Choices we make. And “the” choice we make.

“Choose you this day” (Joshua 24:15).  “I have decided to follow Jesus.”  

The human mind is a scavenger.  It loves to pick at dead things, and will not leave road-kill alone.

You find yourself sleepless in the wee hours.  Your mind roams around looking for something to dwell on.  It settles on the wrong things:  Someone who betrayed you, disappointed you, offended you, hurt you, mistreated you, failed you.  You reflect on that person for a moment or two and realize this is no fun.  It is upsetting you.  This is no way to get back to sleep.  You pray for them, telling God “I forgive them Lord; please do not hold this against them.” Bless them, Father.

Your mind then moves over to the other side of those road-kill memories.  Now you find yourself conjuring up people whom you betrayed, those you disappointed, someone you offended, a person you hurt, some people whom you mistreated and failed.  For the umpteenth time, you ask God to forgive you and you lie there praying for each of those people, that they will do well and not remember your sins and your failings.  You think “Please God!” that they will not awaken in the night remembering the unkind thing you did or said so long ago.  Bless them, Father.

And then, after a bit it dawns on you that if you are going to get back to sleep, you’re going to have to choose a better memory or a more pleasant subject to dwell on.  You have to make a better choice.

Something we all do every day of our lives.

It’s not only when we’re trying to sleep that we make those same choices. We do this every day of our lives.

–Another driver tailgates you, then almost takes your bumper off as he roars around you and speeds to the next traffic light.  You have a choice, whether to give him a piece of your mind, to do the same to him, or to forget it and try to drive safely. The better choice is just that:  Remember your object is to arrive home safely and alive.

–Your credit card invoice arrives and that hotel booking service has overcharged you for the reservation.  You canceled it and made the reservation directly with the hotel, but sure enough, there it is on your bill:  The full two nights charge.  The lady at the hotel assured you she can get it removed if they do charge you. But it’s a holiday week and she’s on vacation.  So, now you have a choice: you can let this bother you the rest of the week, or you can lay it aside and deal with it when she returns to work.  The worst thing you can do is let it eat at you. Don’t do it.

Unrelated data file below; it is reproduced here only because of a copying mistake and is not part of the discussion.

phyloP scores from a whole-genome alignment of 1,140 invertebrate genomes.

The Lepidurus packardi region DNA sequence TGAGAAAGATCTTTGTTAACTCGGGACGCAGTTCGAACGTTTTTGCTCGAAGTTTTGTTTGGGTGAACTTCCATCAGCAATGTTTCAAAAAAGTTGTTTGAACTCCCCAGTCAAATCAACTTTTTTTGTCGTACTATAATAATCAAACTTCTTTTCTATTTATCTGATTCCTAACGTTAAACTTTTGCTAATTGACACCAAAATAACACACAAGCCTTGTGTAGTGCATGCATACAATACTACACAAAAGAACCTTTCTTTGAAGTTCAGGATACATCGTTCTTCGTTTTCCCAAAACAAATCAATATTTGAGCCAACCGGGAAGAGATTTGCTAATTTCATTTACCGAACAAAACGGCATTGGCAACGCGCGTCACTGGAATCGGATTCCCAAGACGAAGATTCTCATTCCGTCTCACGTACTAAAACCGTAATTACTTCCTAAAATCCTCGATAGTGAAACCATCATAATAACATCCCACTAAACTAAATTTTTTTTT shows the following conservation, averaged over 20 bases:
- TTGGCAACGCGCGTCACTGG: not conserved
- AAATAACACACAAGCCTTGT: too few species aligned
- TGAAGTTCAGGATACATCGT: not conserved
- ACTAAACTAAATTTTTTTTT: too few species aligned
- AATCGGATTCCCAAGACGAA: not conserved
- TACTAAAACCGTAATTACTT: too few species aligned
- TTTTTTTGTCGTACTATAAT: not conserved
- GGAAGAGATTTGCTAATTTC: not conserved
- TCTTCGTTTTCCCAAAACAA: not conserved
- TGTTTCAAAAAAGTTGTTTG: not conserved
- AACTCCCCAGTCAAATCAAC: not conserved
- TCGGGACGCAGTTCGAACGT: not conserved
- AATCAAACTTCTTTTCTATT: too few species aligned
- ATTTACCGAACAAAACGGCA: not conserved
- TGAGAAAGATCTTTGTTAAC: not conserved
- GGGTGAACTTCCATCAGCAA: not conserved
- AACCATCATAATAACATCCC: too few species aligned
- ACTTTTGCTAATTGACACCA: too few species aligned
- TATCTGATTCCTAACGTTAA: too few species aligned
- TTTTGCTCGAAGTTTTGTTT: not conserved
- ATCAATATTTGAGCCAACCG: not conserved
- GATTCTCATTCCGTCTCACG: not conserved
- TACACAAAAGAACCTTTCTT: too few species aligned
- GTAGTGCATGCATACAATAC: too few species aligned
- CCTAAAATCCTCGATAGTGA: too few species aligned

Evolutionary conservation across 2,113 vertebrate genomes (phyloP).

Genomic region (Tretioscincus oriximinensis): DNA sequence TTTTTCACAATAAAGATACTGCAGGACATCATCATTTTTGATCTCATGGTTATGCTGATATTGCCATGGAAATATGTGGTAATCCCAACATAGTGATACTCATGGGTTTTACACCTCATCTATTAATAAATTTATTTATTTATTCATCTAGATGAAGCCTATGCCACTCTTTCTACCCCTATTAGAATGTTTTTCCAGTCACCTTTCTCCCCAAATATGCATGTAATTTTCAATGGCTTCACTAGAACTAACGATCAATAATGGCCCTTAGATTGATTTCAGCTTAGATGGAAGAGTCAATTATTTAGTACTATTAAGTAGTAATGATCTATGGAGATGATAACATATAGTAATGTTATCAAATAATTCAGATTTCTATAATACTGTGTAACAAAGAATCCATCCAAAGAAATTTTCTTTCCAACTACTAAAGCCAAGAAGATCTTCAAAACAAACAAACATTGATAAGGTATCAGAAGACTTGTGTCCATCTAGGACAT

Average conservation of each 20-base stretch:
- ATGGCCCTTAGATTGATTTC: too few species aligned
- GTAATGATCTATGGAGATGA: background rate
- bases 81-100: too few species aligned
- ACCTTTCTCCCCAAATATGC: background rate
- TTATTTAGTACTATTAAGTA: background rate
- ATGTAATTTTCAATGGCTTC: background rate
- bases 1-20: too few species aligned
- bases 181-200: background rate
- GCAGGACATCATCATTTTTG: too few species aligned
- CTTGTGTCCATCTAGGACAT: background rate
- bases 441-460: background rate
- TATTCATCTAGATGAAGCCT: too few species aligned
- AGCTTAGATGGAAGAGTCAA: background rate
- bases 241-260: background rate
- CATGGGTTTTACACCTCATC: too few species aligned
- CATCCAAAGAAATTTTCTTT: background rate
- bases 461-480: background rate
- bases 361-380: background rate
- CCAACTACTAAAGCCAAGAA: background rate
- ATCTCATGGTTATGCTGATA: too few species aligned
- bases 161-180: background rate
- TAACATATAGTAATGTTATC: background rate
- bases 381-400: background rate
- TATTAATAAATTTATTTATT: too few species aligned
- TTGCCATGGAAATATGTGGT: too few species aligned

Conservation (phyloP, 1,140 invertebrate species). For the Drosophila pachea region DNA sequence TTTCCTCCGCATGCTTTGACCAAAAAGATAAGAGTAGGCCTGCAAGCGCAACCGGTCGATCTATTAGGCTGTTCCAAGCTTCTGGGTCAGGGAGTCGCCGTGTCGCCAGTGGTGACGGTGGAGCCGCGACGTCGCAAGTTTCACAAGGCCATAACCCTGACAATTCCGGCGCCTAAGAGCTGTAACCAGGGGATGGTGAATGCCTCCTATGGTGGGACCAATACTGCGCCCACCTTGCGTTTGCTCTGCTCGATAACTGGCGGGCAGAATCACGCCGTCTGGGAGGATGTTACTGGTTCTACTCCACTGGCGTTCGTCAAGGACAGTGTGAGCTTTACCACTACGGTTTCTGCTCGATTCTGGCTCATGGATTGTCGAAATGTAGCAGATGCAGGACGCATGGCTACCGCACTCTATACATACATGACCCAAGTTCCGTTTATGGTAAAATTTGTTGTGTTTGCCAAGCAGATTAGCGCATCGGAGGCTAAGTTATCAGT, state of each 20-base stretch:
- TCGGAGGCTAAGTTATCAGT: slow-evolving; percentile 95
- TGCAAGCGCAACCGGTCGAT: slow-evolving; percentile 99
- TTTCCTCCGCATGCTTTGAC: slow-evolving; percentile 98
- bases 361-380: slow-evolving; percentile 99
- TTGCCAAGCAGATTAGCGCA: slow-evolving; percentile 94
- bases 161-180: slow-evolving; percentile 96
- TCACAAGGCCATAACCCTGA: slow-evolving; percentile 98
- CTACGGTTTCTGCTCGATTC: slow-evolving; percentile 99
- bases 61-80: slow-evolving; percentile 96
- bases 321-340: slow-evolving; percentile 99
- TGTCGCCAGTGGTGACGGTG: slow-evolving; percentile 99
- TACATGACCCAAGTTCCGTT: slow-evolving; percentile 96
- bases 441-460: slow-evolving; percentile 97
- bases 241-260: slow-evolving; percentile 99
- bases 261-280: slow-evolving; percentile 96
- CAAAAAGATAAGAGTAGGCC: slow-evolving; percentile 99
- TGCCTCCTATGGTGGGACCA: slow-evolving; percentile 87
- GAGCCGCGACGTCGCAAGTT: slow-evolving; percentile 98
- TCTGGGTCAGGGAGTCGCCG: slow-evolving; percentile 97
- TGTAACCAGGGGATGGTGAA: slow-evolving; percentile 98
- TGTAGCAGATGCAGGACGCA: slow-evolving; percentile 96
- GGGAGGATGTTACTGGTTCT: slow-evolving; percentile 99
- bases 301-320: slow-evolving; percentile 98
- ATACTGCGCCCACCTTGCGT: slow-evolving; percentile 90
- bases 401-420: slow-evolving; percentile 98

–It’s Christmas week and there are tins of sweets in the kitchen, a bowl of snicker bars on the counter, and the best ice cream ever in the fridge.  Or, you can have some grapes or a banana.  You get to choose; you have to choose.

–You knocked yourself out for someone, went way beyond the call of duty. And to date, there has been no ‘thank you’ from them.  And you wonder what that is all about.  But you can work yourself into a frenzy worrying about it or you can let it go.  Your mind goes to our Lord’s counsel in Luke 17:10 and you say to yourself, “I am only an unworthy servant; I’ve just done my duty.”  Servants do not get thanked.  Help me, Lord.

We live with the choices we make.

Some choices are easy and some require super-human strength.

I recall Corrie ten Boom’s story of the time she was asked to forgive a Nazi death-camp guard whom she remembered from Ravensbruck, Hitler’s concentration camp where she spent years and watched her sister die.  After the war, she was speaking all over Germany telling people that God forgives sins and we must repent.  After one service, this man approached to ask for forgiveness.  “I was at Ravensbruck, Fraulein ten Boom.  I have been saved.  God has forgiven me. But when I find someone who was at that camp, I ask them personally to forgive me.  Fraulein, will you forgive me?”

Corrie ten Boom was stunned. The last time she saw that man, he was wearing the SS cap with the skull and crossbones and smirking at the naked women lined up before him.  She recalled thinking of her sister Bitsy, “You are so thin; I can see all your ribs.”  And now this man wants forgiveness! Does he think so easily he can say those words and it’s all in the past?

Corrie knew she had to forgive him. And she knew that forgiveness is an act of the will, not something she had to “feel” necessarily.  So, by sheer determination, she forced her hand out of her pocket and reached out to shake his hand. “I do forgive you,” she said. Suddenly it was like a surge of electricity coursing through her body, from her hand into her extremities.  “I forgive you with all my heart!” she cried.

Forgiveness is a choice.  Happiness is a choice.  Faith is a choice.

It’s up to you.

I call heaven and earth as witnesses today against you, that I have set before you life and death, blessing and cursing; therefore, choose life, that both you and your descendants may live….  For He is your life… (Deuteronomy 31:19-20)

Eternal life is a choice.  Whoever believes in Him should not perish but have everlasting life.  (John 3:15)

You will have forever to live with the consequences of the choices you make today.


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